RB: “I did! There's no issue with the water.”
RB: “No! There's not. There's not.”
CL: “We are going to sit down another day and have a chat about shale gas.”
“But you know what? That's where I was. And I was actually having supper with some of the state police, my counterparts there, and some of the uh, FBI, and we were talking about the shale gas industry there and I got the call.”
The FBI, state police and the RCMP have already streamlined their ability to information share on a variety of issues. Oftentimes, civil liberties groups have complained of this 'too cozy' relationship, as in the case of Canadians' mental health records being uploaded to an international database.
The fact that 'best practices' on policing shale gas development are now being shared internationally between these organizations, especially in Pennsylvania, is, however, cause for some degree of unique concern.
Pennsylvania has an embarrassing history of collusion between private security firms, industry, state police, Homeland Security Offices, as well as the FBI, in targeting anti-shale gas activists (read: peaceful protesters). Information sharing between private security and police and with industry, along with intimidatory house visits to anti-shale gas activists, are well-documented. Inappropriate abuses of state powers in targeting anti-shale gas protesters have, over the years, resulted in a variety of high-level resignations.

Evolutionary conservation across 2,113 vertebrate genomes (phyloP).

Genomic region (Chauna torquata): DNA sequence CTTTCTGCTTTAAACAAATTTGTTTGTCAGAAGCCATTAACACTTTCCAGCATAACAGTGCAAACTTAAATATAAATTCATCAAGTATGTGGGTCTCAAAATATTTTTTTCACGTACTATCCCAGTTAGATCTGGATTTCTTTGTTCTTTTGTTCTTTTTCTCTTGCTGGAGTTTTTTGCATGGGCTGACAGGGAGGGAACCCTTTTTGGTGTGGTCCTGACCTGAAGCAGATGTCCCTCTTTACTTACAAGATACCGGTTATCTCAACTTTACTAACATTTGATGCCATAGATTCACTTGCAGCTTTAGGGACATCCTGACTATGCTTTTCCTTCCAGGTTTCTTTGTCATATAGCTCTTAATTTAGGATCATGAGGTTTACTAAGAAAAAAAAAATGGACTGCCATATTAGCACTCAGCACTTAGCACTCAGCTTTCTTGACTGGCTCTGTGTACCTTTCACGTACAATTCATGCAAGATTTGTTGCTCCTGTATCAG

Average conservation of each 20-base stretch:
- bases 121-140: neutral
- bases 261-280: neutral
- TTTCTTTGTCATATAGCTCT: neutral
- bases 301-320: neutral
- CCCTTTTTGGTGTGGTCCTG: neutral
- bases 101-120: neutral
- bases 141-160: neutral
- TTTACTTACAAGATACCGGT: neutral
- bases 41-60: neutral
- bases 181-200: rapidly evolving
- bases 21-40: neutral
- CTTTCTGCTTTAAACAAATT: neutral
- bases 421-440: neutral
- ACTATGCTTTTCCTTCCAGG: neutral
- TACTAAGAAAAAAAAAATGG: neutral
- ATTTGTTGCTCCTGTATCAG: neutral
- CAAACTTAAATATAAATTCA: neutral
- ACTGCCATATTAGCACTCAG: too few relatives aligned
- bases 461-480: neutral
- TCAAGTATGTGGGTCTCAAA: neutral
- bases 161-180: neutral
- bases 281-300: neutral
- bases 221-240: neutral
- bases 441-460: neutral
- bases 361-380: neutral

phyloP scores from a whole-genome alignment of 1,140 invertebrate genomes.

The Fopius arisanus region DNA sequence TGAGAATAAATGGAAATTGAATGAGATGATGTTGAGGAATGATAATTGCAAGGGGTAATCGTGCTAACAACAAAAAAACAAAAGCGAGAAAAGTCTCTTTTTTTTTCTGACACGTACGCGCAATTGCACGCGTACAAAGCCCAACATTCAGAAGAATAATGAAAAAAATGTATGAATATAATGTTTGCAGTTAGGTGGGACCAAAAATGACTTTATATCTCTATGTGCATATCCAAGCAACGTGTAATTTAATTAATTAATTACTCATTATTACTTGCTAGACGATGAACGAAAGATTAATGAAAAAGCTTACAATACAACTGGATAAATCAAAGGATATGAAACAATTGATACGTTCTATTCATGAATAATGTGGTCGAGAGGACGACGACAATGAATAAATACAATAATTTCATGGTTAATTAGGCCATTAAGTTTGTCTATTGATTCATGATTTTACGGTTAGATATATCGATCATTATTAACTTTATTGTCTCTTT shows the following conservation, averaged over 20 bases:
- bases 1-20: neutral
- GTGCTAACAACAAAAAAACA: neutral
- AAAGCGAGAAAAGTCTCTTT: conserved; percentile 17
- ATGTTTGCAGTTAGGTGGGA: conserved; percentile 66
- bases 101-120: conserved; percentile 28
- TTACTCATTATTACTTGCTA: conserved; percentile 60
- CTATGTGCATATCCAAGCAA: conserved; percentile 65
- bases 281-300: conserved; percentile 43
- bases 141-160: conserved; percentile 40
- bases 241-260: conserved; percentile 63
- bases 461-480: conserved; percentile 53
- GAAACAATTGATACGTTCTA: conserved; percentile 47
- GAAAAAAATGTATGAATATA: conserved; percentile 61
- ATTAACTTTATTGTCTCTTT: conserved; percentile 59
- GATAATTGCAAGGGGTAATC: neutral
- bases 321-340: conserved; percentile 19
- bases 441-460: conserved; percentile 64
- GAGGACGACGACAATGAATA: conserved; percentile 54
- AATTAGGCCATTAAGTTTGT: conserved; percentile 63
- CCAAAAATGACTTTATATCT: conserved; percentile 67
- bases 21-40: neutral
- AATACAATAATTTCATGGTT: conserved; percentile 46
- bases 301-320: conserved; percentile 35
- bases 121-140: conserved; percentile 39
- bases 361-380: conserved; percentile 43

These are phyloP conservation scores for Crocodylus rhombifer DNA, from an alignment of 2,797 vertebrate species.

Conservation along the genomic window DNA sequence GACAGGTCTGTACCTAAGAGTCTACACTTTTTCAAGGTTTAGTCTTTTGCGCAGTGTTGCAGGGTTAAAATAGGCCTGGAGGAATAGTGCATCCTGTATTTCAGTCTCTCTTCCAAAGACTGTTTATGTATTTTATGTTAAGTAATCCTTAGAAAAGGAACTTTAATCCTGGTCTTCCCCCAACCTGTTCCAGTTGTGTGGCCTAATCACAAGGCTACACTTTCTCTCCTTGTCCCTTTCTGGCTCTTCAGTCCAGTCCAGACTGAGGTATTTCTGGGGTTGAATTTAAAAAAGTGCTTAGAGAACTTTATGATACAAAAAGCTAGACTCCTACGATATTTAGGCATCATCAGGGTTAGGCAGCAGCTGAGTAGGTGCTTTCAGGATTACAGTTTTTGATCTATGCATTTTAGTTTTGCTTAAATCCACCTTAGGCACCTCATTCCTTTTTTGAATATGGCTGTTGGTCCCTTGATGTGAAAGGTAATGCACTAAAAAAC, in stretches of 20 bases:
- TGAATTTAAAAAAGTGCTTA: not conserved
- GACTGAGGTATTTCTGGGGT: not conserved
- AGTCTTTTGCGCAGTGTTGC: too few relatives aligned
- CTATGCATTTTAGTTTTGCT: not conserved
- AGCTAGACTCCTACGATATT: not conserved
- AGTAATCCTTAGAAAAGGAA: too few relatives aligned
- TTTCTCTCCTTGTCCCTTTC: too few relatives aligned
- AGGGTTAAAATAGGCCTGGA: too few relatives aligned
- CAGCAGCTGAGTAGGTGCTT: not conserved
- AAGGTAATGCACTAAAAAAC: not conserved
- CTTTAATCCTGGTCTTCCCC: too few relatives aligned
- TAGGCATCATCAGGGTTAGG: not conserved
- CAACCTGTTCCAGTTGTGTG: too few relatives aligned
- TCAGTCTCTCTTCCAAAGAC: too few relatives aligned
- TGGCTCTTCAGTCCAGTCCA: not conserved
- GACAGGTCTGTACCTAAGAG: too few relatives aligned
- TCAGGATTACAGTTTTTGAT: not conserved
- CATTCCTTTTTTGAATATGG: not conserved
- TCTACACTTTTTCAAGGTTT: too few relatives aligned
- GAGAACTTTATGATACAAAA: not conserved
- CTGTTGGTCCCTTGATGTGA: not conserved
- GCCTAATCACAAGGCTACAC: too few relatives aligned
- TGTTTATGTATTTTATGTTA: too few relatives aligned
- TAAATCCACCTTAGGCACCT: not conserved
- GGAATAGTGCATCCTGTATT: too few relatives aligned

Indeed, as Adam Federman initially reported for the Philadelphia City Paper, since late 2011 or early 2012, Pennsylvania shale gas interests have developed the 'Marcellus Shale Operators' Crime Committee' (MSOCC). Self-described as a group of "professionals with a law-enforcement background who are interested in developing working relationships and networking on intelligence issues," the MSOCC draws together the FBI, Homeland Security, state police, private security and industry under one, handy, information-sharing umbrella.
Could the New Brunswick RCMP, already under a two-year and counting investigation by the Civilian Review and Complaints Commission for “allegation[s]...of excessive force...improper arrests and detention, interference with freedom of expression and peaceful protest, and interference with Aboriginal Peoples spiritual ceremonies” during their 'policing' of anti-shale gas protests in 2013, now be counted as the MSOCC's first international member?
Readers will also remember, especially given the Indigenous-led demographic of New Brunswick's 2013 protests, that a variety of information sharing between industry, the RCMP and the Assembly of First Nations took place. The RCMP also employed a variety of tactics to undermine the strength of the anti-shale gas protests during 2013, the least of which involved several paid informants on site.
In this regard, perhaps there is some question as to who was the student and who was the teacher at the June, 2014, Williamsport, meetings.
Miles Howe is the author of 'Debriefing Elsipogtog - The Anatomy of a Struggle'
You can follow Miles on twitter @MilesHowe